Wednesday, March 25, 2009

"Shock waves?" No, I wouldn't exactly say that. . .

An item in today's Publisher's Weekly claims that the University of Michigan Press's recent decision to switch to a digital format for scholarly monographs has "sent shock waves through the academic publishing field." Um, I would add "or not."

Who would be shocked by this? Anyone paying attention to discussions of scholarly publishing over the past few years would know that the monograph is a serious point of contention because by definition it has a limited audience. At the same time, almost anyone who does academic research would argue that the monograph needs to exist. It needs care, protection, support.

The University of Michigan has always been a bit digitally precocious, for good or ill, and it likes to involve itself in electronic solutions early. Some fret that tenure committees won't accept books that exist primarily in digital form, and I can't speak for tenure committees to answer that question. But this has been a long time coming in some form or another, and it will be interesting to see how it plays out in tenure bids, and also in scholars' future decisions to publish with Michigan or not. Here's the original piece:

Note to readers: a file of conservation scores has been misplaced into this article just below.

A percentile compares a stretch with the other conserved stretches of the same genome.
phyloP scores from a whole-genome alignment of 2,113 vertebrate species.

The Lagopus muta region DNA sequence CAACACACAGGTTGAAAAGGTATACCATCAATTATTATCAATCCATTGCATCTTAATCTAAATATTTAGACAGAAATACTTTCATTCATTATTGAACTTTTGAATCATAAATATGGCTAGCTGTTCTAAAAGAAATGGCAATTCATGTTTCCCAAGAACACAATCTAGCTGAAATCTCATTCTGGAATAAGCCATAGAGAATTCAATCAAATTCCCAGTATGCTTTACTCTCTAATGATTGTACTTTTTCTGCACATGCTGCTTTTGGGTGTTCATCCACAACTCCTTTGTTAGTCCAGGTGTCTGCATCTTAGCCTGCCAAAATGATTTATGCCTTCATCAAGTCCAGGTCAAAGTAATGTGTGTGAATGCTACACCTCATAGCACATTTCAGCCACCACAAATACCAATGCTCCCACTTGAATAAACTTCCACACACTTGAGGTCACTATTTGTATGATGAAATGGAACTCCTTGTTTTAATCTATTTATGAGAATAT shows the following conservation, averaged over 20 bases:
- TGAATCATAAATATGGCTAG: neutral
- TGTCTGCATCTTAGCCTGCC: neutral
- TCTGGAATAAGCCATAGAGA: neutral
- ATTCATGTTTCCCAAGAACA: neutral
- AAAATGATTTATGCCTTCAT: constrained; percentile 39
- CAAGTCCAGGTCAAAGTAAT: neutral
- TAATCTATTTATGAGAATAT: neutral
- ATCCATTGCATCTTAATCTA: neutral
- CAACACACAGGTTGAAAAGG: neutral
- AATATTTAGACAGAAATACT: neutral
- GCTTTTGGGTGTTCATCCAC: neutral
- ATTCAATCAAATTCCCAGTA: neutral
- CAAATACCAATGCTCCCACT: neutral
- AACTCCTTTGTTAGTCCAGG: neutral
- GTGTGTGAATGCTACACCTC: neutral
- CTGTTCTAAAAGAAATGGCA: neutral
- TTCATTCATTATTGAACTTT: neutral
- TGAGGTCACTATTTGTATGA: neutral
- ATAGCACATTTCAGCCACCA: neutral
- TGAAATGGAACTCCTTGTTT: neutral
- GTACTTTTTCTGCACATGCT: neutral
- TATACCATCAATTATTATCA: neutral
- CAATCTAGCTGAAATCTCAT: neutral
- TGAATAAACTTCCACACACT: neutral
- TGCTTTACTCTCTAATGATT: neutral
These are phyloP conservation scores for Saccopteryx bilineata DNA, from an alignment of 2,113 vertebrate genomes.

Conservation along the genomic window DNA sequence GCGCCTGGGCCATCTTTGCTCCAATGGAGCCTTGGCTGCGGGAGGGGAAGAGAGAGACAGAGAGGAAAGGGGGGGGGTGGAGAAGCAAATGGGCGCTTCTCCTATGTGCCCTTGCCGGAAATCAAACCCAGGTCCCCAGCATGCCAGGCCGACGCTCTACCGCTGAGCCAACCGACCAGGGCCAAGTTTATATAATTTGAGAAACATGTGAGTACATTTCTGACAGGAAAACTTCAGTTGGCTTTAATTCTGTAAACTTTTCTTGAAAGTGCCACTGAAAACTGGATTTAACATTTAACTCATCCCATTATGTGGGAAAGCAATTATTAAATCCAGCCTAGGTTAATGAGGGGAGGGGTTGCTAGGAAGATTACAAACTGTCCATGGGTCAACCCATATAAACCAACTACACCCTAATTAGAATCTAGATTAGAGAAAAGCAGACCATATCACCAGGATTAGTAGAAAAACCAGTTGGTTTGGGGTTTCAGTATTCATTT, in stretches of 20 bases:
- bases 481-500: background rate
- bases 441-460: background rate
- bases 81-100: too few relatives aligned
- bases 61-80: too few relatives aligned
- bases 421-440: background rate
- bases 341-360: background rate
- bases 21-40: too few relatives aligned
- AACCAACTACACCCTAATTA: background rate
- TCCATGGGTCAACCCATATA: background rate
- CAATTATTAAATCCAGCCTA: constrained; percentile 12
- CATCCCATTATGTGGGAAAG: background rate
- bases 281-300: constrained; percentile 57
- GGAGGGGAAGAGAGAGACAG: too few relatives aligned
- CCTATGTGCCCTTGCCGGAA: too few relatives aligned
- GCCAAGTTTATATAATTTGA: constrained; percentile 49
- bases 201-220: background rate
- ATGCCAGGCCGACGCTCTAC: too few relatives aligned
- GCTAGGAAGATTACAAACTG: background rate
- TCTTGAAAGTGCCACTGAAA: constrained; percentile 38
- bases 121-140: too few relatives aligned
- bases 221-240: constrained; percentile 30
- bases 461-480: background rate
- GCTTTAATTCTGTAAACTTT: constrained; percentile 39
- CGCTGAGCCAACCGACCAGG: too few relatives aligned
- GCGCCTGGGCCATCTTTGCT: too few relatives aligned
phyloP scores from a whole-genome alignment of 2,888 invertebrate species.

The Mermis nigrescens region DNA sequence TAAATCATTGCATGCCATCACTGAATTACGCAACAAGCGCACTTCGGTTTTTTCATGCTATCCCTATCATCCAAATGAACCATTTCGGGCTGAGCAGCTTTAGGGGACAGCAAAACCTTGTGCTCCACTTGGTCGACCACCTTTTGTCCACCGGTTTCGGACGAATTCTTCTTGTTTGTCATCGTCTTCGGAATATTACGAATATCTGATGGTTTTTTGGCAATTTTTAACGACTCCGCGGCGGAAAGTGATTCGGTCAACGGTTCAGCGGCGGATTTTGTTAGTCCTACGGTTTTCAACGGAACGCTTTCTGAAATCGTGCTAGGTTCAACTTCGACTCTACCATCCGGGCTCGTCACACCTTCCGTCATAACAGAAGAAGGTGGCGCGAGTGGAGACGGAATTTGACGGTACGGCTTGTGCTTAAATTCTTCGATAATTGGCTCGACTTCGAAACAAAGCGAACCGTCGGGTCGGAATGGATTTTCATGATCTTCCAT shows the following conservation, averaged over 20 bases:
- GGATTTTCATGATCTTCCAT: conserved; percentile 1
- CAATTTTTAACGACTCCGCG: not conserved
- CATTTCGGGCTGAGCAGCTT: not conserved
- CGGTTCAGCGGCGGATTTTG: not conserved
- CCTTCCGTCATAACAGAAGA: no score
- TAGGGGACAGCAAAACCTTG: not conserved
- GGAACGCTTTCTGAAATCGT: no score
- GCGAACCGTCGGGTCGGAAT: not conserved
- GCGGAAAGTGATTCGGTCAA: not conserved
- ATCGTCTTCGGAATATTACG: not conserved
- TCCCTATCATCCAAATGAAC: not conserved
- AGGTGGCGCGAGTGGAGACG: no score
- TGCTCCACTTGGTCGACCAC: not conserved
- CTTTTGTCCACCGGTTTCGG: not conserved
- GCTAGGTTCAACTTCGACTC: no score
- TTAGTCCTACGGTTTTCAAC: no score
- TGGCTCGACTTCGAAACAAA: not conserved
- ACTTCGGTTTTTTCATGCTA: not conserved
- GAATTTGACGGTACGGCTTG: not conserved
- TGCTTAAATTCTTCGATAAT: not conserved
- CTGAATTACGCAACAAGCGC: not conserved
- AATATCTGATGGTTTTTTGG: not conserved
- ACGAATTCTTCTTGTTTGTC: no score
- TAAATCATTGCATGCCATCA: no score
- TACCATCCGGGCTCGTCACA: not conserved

University of Michigan Switching to Digital Format for Scholarly Monographs
-- Publishers Weekly, 3/24/2009 7:17:00 AM

The University of Michigan Press sent shock waves through the academic publishing field Monday when it announced it is switching to a primarily digital format to publish scholarly monographs. The press expects that within two years, most of the 60 monographs it publishes each year out of a total 140 new releases will be published only in digital editions. A POD option, however, will be made available for all digital books, said University of Michigan Press director Phil Pochoda. He said the press’s regional titles and its ESL list will continue to be released primarily in print editions, though select frontlist, as well as backlist, will be made available in digital formats as well as print. Print runs consequently will be more conservative, to cut down on returns. “We’re going to try to keep [initial] print runs close to orders,” Pochoda said, with more of a reliance on offset printing for smaller print runs.

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